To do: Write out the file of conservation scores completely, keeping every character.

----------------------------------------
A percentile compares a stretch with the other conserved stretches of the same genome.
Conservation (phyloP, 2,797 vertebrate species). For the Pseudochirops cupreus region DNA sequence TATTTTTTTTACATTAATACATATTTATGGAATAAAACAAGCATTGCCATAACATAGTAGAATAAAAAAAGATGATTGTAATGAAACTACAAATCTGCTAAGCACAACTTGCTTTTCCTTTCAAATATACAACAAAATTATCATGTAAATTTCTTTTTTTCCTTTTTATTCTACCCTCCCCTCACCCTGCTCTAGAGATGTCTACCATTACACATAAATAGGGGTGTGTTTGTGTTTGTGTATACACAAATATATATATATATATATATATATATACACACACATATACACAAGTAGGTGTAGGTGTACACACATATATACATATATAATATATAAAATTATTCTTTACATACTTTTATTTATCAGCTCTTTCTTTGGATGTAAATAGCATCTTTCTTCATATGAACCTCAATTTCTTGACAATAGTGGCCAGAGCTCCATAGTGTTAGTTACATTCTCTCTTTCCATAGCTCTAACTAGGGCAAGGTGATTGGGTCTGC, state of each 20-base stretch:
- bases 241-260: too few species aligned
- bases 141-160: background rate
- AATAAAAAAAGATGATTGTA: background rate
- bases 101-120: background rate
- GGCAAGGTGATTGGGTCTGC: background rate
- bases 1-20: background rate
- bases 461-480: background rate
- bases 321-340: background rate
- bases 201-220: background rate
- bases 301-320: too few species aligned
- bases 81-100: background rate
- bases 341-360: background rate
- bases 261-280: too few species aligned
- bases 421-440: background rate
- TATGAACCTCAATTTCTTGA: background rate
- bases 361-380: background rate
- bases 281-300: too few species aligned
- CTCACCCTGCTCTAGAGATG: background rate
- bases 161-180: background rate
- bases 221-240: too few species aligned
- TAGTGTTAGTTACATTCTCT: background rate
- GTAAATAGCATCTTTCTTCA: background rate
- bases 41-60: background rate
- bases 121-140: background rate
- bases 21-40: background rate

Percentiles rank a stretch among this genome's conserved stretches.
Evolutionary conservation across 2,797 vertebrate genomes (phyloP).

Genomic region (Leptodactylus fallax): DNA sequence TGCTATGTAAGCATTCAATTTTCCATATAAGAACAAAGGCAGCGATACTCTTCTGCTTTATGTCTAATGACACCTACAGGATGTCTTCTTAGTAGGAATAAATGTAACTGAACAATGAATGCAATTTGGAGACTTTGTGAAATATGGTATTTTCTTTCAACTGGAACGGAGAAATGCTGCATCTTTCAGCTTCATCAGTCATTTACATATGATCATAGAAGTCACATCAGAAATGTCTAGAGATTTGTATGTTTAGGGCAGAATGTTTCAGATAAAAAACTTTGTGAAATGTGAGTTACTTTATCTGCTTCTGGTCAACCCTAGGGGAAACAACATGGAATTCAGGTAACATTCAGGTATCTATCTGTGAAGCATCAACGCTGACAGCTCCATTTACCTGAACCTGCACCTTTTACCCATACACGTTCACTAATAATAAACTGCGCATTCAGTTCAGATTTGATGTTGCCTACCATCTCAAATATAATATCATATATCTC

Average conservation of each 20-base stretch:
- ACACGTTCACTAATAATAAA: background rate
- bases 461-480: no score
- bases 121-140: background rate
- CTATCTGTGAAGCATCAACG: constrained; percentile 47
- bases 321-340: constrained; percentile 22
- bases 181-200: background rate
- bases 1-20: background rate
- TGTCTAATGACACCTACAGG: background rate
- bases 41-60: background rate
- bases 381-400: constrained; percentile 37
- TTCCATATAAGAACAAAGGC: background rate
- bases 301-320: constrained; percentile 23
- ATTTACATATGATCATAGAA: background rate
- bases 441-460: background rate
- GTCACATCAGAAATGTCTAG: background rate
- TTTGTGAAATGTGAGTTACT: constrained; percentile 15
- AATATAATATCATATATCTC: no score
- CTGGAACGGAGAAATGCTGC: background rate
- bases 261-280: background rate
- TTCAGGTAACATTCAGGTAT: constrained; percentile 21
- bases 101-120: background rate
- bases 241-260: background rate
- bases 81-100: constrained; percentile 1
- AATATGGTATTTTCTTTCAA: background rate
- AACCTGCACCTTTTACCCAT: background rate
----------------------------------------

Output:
A percentile compares a stretch with the other conserved stretches of the same genome.
Conservation (phyloP, 2,797 vertebrate species). For the Pseudochirops cupreus region DNA sequence TATTTTTTTTACATTAATACATATTTATGGAATAAAACAAGCATTGCCATAACATAGTAGAATAAAAAAAGATGATTGTAATGAAACTACAAATCTGCTAAGCACAACTTGCTTTTCCTTTCAAATATACAACAAAATTATCATGTAAATTTCTTTTTTTCCTTTTTATTCTACCCTCCCCTCACCCTGCTCTAGAGATGTCTACCATTACACATAAATAGGGGTGTGTTTGTGTTTGTGTATACACAAATATATATATATATATATATATATATACACACACATATACACAAGTAGGTGTAGGTGTACACACATATATACATATATAATATATAAAATTATTCTTTACATACTTTTATTTATCAGCTCTTTCTTTGGATGTAAATAGCATCTTTCTTCATATGAACCTCAATTTCTTGACAATAGTGGCCAGAGCTCCATAGTGTTAGTTACATTCTCTCTTTCCATAGCTCTAACTAGGGCAAGGTGATTGGGTCTGC, state of each 20-base stretch:
- bases 241-260: too few species aligned
- bases 141-160: background rate
- AATAAAAAAAGATGATTGTA: background rate
- bases 101-120: background rate
- GGCAAGGTGATTGGGTCTGC: background rate
- bases 1-20: background rate
- bases 461-480: background rate
- bases 321-340: background rate
- bases 201-220: background rate
- bases 301-320: too few species aligned
- bases 81-100: background rate
- bases 341-360: background rate
- bases 261-280: too few species aligned
- bases 421-440: background rate
- TATGAACCTCAATTTCTTGA: background rate
- bases 361-380: background rate
- bases 281-300: too few species aligned
- CTCACCCTGCTCTAGAGATG: background rate
- bases 161-180: background rate
- bases 221-240: too few species aligned
- TAGTGTTAGTTACATTCTCT: background rate
- GTAAATAGCATCTTTCTTCA: background rate
- bases 41-60: background rate
- bases 121-140: background rate
- bases 21-40: background rate

Percentiles rank a stretch among this genome's conserved stretches.
Evolutionary conservation across 2,797 vertebrate genomes (phyloP).

Genomic region (Leptodactylus fallax): DNA sequence TGCTATGTAAGCATTCAATTTTCCATATAAGAACAAAGGCAGCGATACTCTTCTGCTTTATGTCTAATGACACCTACAGGATGTCTTCTTAGTAGGAATAAATGTAACTGAACAATGAATGCAATTTGGAGACTTTGTGAAATATGGTATTTTCTTTCAACTGGAACGGAGAAATGCTGCATCTTTCAGCTTCATCAGTCATTTACATATGATCATAGAAGTCACATCAGAAATGTCTAGAGATTTGTATGTTTAGGGCAGAATGTTTCAGATAAAAAACTTTGTGAAATGTGAGTTACTTTATCTGCTTCTGGTCAACCCTAGGGGAAACAACATGGAATTCAGGTAACATTCAGGTATCTATCTGTGAAGCATCAACGCTGACAGCTCCATTTACCTGAACCTGCACCTTTTACCCATACACGTTCACTAATAATAAACTGCGCATTCAGTTCAGATTTGATGTTGCCTACCATCTCAAATATAATATCATATATCTC

Average conservation of each 20-base stretch:
- ACACGTTCACTAATAATAAA: background rate
- bases 461-480: no score
- bases 121-140: background rate
- CTATCTGTGAAGCATCAACG: constrained; percentile 47
- bases 321-340: constrained; percentile 22
- bases 181-200: background rate
- bases 1-20: background rate
- TGTCTAATGACACCTACAGG: background rate
- bases 41-60: background rate
- bases 381-400: constrained; percentile 37
- TTCCATATAAGAACAAAGGC: background rate
- bases 301-320: constrained; percentile 23
- ATTTACATATGATCATAGAA: background rate
- bases 441-460: background rate
- GTCACATCAGAAATGTCTAG: background rate
- TTTGTGAAATGTGAGTTACT: constrained; percentile 15
- AATATAATATCATATATCTC: no score
- CTGGAACGGAGAAATGCTGC: background rate
- bases 261-280: background rate
- TTCAGGTAACATTCAGGTAT: constrained; percentile 21
- bases 101-120: background rate
- bases 241-260: background rate
- bases 81-100: constrained; percentile 1
- AATATGGTATTTTCTTTCAA: background rate
- AACCTGCACCTTTTACCCAT: background rate